The NFL plans to incentivize helmet companies, manufacturers, small businesses, entrepreneurs, universities and others to develop and commercialize new and improved helmets and protective equipment.
Innovation Built Upon Innovation
In 2013, the NFL, along with GE and Under Armour, launched the Head Health Initiative, a four-year, $60 million collaboration to accelerate diagnosis and improve treatment for traumatic brain injury (TBI). As part of the initiative a four-year, $40 million research and development program was developed to advance next-generation brain imaging technologies that take a whole-brain approach to improving the diagnosis and treatment of patients with mild traumatic brain injury.
Additionally, a two-year, open-innovation challenge provided $20 million in grants to scientists, academics, experts and entrepreneurs worldwide across three innovation challenges aimed at spurring disruptive advancements to better understand, diagnose and protect against traumatic brain injury. The National Institute of Standards and Technology (NIST) is also supporting this effort, specifically Head Health Challenge III, aimed at developing advanced materials for impact mitigation.
Building on the success of the challenges, the NFL is looking to support world-class biomechanical engineers in their efforts to further accelerate innovation.
It’s a five-year plan that the NFL is calling the “engineering roadmap.” The goal is stimulating the marketplace to design and manufacture new protective equipment that is safer than current models. Through improved designs and materials, biomechanical engineers, material scientists and many others will develop equipment that better mitigates the force of hits—and thereby potentially decrease the likelihood of a concussion.
The NFL hopes that these new helmet concepts will be in development within three years.
Leading biomechanical engineers will also explore the concept of position-specific helmets—helmets designed to the specific needs of individual positions. After all, game and injury statistics show that linemen experience different impacts than a defensive back or wide receiver. Their protective equipment, however, remains the same. The NFL wants engineers to use that information to consider design changes that address the specific needs of each position.
The NFL’s role will be to create an environment that encourages the market to develop better equipment. Those who come up with the best ideas will own those ideas and create their own businesses.
Design, Data and Discussion
Expert engineers from the University of Virginia, Duke University and elsewhere are leading this project with the NFL’s support.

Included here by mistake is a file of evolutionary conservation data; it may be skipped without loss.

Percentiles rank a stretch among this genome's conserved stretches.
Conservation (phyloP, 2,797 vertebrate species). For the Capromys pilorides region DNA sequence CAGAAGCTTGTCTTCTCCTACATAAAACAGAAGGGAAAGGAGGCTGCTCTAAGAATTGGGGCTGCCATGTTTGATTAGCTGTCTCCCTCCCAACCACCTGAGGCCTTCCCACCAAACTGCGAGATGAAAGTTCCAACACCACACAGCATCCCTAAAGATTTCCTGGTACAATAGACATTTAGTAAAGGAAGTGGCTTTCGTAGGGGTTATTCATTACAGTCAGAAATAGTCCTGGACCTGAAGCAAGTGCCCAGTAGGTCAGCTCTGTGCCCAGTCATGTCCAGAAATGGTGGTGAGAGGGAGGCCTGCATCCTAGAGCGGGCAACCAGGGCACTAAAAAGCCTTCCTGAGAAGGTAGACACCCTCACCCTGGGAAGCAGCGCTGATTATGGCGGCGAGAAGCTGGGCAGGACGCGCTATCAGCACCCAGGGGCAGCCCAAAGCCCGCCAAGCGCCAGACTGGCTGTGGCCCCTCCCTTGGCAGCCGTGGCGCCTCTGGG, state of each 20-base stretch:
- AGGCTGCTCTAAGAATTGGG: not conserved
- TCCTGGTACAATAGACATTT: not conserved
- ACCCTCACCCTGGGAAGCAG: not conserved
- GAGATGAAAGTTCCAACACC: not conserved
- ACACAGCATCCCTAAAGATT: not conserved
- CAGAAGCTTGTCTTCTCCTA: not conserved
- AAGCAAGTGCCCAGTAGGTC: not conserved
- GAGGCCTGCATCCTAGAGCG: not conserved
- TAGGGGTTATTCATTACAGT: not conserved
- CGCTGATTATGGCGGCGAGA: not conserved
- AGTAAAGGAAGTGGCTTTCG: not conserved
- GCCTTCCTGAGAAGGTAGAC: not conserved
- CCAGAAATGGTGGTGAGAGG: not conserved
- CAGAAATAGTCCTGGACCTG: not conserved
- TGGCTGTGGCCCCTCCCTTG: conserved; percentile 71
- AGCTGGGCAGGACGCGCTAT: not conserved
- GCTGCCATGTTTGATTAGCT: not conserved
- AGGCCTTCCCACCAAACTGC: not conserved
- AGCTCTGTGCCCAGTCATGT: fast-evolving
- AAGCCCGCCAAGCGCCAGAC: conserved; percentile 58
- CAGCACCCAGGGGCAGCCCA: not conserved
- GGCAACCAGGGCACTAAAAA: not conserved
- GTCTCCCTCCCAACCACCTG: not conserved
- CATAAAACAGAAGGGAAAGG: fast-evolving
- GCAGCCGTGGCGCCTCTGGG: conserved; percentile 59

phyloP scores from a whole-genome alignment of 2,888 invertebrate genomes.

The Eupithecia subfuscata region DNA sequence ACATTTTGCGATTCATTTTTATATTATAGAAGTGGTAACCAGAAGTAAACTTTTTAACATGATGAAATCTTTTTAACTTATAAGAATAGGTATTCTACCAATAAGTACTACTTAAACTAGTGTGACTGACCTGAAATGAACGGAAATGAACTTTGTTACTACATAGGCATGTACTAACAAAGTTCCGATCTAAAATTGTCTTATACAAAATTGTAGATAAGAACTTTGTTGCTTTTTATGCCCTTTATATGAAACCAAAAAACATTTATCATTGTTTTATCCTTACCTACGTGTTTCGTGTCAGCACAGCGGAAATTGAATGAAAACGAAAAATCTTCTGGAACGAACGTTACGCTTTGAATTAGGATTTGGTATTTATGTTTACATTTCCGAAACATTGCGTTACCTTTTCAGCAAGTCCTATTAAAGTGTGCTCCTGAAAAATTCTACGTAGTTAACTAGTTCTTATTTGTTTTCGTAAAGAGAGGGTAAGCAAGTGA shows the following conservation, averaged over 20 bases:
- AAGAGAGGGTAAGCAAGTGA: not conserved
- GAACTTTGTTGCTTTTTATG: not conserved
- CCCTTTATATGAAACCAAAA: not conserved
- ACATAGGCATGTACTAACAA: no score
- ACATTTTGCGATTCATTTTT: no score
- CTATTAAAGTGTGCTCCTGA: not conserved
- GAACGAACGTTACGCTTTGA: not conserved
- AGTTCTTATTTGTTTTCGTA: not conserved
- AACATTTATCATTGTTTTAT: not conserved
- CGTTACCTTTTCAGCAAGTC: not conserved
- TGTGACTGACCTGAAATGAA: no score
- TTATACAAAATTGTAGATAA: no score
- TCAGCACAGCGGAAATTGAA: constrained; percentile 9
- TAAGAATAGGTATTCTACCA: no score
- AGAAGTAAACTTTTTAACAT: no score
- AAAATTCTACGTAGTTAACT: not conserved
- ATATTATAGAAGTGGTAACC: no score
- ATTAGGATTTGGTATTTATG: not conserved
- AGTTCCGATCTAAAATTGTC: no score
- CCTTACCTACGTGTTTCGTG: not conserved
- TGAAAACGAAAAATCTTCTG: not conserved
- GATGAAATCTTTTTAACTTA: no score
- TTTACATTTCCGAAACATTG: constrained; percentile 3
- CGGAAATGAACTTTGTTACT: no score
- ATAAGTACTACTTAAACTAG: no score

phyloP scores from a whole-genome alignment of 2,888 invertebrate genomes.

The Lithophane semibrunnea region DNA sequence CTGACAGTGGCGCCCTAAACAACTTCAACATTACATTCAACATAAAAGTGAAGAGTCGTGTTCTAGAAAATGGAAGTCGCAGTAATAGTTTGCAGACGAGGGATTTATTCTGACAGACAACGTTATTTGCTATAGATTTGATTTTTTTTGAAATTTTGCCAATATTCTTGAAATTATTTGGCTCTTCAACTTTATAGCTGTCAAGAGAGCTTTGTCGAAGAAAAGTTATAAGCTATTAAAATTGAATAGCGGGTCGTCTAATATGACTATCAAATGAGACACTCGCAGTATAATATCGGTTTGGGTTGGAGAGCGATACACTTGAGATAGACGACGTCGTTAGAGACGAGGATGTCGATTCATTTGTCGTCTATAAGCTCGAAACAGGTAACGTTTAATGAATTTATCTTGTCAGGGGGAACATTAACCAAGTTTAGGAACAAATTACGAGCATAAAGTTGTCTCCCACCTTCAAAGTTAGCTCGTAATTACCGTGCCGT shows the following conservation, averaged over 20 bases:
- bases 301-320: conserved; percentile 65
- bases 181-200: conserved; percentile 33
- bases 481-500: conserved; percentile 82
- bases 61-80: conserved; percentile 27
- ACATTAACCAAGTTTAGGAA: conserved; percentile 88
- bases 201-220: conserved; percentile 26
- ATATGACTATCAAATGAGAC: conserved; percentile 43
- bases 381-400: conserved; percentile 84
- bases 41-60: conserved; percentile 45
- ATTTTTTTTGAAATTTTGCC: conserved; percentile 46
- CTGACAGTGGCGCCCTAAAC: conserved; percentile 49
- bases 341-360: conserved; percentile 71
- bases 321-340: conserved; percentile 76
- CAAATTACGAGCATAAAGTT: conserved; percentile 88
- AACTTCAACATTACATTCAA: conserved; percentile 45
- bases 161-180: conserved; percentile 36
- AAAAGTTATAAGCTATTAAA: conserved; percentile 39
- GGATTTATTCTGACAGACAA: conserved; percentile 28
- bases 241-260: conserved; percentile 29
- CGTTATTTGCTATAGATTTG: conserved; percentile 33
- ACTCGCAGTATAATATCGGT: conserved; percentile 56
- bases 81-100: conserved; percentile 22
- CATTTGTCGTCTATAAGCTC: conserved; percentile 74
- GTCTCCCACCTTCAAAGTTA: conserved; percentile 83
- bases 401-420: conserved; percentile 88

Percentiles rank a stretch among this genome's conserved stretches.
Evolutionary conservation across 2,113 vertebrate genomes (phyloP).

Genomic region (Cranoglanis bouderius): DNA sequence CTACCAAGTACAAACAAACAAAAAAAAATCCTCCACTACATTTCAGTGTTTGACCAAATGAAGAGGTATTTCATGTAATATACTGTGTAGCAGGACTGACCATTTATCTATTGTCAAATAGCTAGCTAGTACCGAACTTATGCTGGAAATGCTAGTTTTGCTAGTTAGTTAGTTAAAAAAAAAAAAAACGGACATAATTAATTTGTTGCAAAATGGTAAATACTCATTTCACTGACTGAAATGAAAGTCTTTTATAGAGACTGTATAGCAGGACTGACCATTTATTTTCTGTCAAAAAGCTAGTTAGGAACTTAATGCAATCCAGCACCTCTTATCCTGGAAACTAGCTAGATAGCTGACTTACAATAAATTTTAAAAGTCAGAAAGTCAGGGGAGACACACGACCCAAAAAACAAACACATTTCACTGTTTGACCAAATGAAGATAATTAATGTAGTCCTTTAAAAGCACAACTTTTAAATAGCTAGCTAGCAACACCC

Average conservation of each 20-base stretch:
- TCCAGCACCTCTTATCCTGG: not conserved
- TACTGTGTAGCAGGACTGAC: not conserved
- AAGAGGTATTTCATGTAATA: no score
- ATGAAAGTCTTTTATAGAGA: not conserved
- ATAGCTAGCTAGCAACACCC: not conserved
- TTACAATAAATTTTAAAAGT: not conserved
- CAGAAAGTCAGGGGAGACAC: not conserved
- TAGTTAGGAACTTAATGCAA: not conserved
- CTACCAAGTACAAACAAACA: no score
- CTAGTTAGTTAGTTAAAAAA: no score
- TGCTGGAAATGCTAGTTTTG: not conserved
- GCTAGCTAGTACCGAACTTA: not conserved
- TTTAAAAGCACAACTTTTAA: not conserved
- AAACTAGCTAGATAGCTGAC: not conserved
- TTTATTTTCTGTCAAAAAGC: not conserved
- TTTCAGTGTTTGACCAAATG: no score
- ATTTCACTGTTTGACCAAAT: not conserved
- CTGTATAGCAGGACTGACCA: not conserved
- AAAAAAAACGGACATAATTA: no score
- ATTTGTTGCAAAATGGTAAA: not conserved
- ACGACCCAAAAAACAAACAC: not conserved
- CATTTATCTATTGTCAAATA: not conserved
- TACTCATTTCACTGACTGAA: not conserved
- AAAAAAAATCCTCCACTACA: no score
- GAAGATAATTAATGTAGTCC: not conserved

This team has designed a three-part program to achieve the effort’s goals:
- The NFL will support the creation of modern engineering tools, like finite element models of helmets, and make them available to the public. These models will allow anyone with an engineering idea to test it in a digital environment. Concepts for different helmet shapes and sizes, or even new chinstraps will be able to be tested in a computer environment at almost no cost.
- Through enhanced video review of injury-causing plays as well as the digital reconstruction of those hits, engineers can better understand and measure what happened during the course of an injury-causing hit. They can also improve the laboratory tests currently used to test helmets.
- Measurement can be taken to an even more precise level by the introduction of sensors. The roadmap will include incentives for the development of that sensor to measure on-field impacts. While sensor technology is everywhere—in cars and even in clothes—sensors that are able to measure with great accuracy what happens to the helmet and the head during a concussion-causing blow do not yet exist.
- And for the first time, the collection of the data from enhanced video review as well as improved sensors will be made available to the public alongside advanced engineering tools allowing engineers around the world to design advances to the helmet.
- The NFL will offer rewards and prizes for those who devise new and better ideas. The new ideas will always belong to the inventor—not to the NFL.
The NFL plans to start accepting new ideas for advanced solutions in protective equipment immediately.
The NFL, with its partners at Duke University, will run crowd-sourcing challenges multiple times a year with awards for good ideas–both monetary as well as access to great mentors.